Avoid Getting Caught Short with an Emergency Cash Stash
When the power goes out or a payment network goes down, cash is a useful backup for those who prefer cashless. When the outage is prolonged—for example in an area struck by wildfires, flooding or snowstorms—cash can be the difference between procuring essentials or going without. Experts recently spoke to the Wall Street Journal about how much everyone should keep on hand to stay safe in an emergency.
A major outage of payment provider Moneris rendered large areas of Canada unable to make card payments for part of a late September afternoon, and businesses went cash-only to enable transactions to continue. Fortunately, the network was restored relatively quickly, but this is not always the case.
Major flooding across central China in the summer of 2021 created ‘a digital dark age’ lasting several days, with some businesses—including taxis—requiring up-front cash payments before goods or services were provided. In a nation famously keen on cashless transactions, cash was added to survival necessity lists.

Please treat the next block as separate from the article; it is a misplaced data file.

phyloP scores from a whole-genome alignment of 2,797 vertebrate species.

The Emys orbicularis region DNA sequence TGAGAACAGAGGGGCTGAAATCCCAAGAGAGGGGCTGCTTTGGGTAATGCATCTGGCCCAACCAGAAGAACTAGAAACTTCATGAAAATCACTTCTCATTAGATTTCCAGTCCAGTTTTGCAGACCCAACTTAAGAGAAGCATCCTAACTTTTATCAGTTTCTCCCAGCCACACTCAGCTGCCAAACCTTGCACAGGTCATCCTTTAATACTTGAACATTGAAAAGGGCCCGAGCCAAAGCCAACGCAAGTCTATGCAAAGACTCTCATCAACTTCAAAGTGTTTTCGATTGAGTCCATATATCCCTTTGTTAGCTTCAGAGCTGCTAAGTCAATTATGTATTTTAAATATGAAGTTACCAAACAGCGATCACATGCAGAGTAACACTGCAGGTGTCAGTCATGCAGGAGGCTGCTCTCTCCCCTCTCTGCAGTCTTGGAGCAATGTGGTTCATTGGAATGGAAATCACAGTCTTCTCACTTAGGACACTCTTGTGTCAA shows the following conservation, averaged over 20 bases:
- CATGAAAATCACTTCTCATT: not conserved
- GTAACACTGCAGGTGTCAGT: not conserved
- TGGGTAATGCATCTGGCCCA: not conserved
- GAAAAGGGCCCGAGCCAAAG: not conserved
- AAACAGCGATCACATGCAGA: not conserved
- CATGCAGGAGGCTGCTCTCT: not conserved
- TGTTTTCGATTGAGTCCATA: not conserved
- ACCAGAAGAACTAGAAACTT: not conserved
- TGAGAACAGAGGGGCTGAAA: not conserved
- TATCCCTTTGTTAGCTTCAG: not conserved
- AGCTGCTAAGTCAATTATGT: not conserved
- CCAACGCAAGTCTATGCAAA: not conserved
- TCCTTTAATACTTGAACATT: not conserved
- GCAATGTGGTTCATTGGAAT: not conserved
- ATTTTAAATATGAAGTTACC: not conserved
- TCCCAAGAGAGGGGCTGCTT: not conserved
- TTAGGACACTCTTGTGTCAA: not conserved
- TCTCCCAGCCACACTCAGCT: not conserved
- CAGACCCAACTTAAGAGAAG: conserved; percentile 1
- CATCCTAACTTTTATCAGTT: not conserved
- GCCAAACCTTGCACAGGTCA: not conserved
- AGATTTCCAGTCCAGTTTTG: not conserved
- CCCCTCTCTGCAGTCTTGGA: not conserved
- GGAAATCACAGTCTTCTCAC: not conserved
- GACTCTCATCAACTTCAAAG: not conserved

Speaking to the Wall Street Journal, financial advisors and disaster preparation experts proposed figures of $200, or else around two weeks’ worth of expenses for a household as the correct amount to hold in emergency cash. Paul Auslander, a financial advisor based in Clearwater, Florida, added that people living in disaster-prone areas would do well to have a little more cash on hand than those less likely to need it frequently.
Here in Florida, you tend to keep enough cash on hand to get through two to four weeks of no ATMs and electrical power failure sufficient to keep your credit card from working at a grocery store.
William Bernstein of Efficient Frontier Advisors points out that cash can also have benefits beyond covering immediate essentials, saying: ‘After a disaster damages your house or appliances, the repair person is likely to give priority to customers who can pay in cash.’
However much is right to cover an individual or family for the duration of an emergency, experts agree it is crucial to keep the cash secure and protected, for example in plastic bags within a safe rated for fire resistance. It may also be advisable to split the total amount and place some of it into a ‘go bag’—for grabbing quickly should the need to leave urgently arise—and the rest in a more fortified location.